December 21, 2015


Today is Schuyler's sixteenth birthday. I'm trying to wrap my brain around that, but it's daunting. My little girl is sixteen. Yeah, no, I'm still working on that.

So this is Schuyler at sixteen. She loves music, although most of what she listens to is a mystery to me now. Between what she picks up from her friends at school and her Teen Mix list on Spotify, she'd might as well be receiving transmissions from space as far as I'm concerned. I realize this puts me squarely in the center of curmudgeonly old fart territory, which is fine. Just keep off my goddamn lawn, thanks.

Schuyler occasionally mentions driving, although she doesn't push it too hard. I think she understands that for a number of reasons, including the reality of her past and also very occasionally present seizures, she's not ready. She might be one day, but not today, and not soon. She gets this, and she's not in a hurry to get started.

Like any sixteen year-old, Schuyler is working out who she is, at her own pace. She's experimenting with her look, with her hair color and make-up and other things that are age appropriate. (Her latest thing is asking to shave the sides of her head, which is getting a chilly parental reception; I wouldn't expect that particular look to make its debut any time soon.) She's become a pretty dedicated hat wearer, and complains almost daily about how she's not allowed to wear them to school. She wears her Polymicrogyria Awareness pin on her favorite hat, and she kisses me and says thank you every time she sees me wearing mine, which is pretty much every day.

Schuyler hasn't had a first date yet, although we encourage her as much as we possibly can. She's shy, something she comes by honestly, and she doesn't even remotely understand the rituals of teen community. I'm not sure anyone truly does, but Schuyler REALLY doesn't get it.

People like to make the same dumb jokes about dad not being ready for his little girl to date. And that's fine, because that's our societal narrative. But if I could have any wish for my daughter now, it would probably be for her to find someone who gets her and who wants to unravel the mystery of Schuyler. At sixteen, it doesn't feel like this is imminent, but you just never know, I suppose.

Schuyler is building a peer group, maybe for the first time. It's almost exclusively special needs kids like herself, and she's learning to navigate everyone's differences the same as the rest of us. It's tempting to imagine kids with varied disabilities coming together as a group naturally, and in some ways that's exactly what happens. Outsiders find their own. But there are bumps in the road, and she's learning to deal with those. I think she's doing pretty well.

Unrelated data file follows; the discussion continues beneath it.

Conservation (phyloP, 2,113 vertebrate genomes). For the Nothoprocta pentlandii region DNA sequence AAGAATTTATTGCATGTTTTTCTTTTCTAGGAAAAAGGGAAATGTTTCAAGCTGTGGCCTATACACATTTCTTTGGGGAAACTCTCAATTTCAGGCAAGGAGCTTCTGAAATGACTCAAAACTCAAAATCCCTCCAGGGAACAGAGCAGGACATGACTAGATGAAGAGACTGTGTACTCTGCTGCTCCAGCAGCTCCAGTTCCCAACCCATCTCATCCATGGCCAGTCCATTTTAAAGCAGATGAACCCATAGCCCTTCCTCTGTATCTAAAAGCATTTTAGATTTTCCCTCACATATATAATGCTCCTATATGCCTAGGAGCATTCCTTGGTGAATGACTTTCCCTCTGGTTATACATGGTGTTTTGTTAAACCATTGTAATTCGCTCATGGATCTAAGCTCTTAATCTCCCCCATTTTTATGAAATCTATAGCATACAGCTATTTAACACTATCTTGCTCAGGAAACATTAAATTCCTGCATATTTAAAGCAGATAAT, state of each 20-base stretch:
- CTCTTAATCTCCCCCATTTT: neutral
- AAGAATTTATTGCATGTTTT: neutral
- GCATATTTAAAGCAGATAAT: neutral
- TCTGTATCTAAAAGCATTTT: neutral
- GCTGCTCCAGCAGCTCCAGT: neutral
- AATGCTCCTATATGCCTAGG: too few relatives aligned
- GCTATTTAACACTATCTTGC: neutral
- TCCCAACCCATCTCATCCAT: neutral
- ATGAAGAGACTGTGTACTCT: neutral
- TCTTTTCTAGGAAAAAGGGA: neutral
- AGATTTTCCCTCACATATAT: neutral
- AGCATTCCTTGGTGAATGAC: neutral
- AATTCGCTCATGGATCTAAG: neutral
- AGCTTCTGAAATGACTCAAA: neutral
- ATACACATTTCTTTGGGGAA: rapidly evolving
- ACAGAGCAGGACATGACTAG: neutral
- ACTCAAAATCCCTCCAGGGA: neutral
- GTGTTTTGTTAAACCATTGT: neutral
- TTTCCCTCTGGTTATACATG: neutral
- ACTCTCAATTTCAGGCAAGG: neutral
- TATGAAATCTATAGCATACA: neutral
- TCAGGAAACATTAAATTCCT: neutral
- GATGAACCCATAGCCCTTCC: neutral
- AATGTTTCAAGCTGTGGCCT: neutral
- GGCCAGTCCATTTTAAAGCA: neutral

Schuyler at sixteen is a girl who lives behind electronic screens, which is not particularly unusual for a girl her age. I sometimes worry about that, but those screens are her path to a larger world, for assistive speech tech and social media and direct communication through texting. I'll accept excessive Netflix as the price we're willing to pay for that.

At sixteen, Schuyler loves all things Star Wars. She likes manga and anime (I'm assured that these are different things) and putting on headphones to sing along to her music without reservation, often without awareness of how loudly she's belting it out. Unlike her earlier years, however, she doesn't particularly care when you point it out to her. Schuyler's got to sing. Everyone else needs to deal with that.

She still giggles when she sees a boy she likes. She epitomizes uncool in those moments.

She asks a lot of questions, even though I tell her she has to pay me a dollar if she asks ones I've already answered. (She's running up a tab.)

Schuyler has declared herself an agnostic, saying that she mostly believes in God, but thinks the Jesus story is silly. That hasn't changed in a few years, so I imagine she might just stick with that perspective for a while.

She wants to learn to cook. I'm hopeful that she wants to learn to clean, too, but you know.

She also wants to become a DJ, with the name DJ Space Monkey.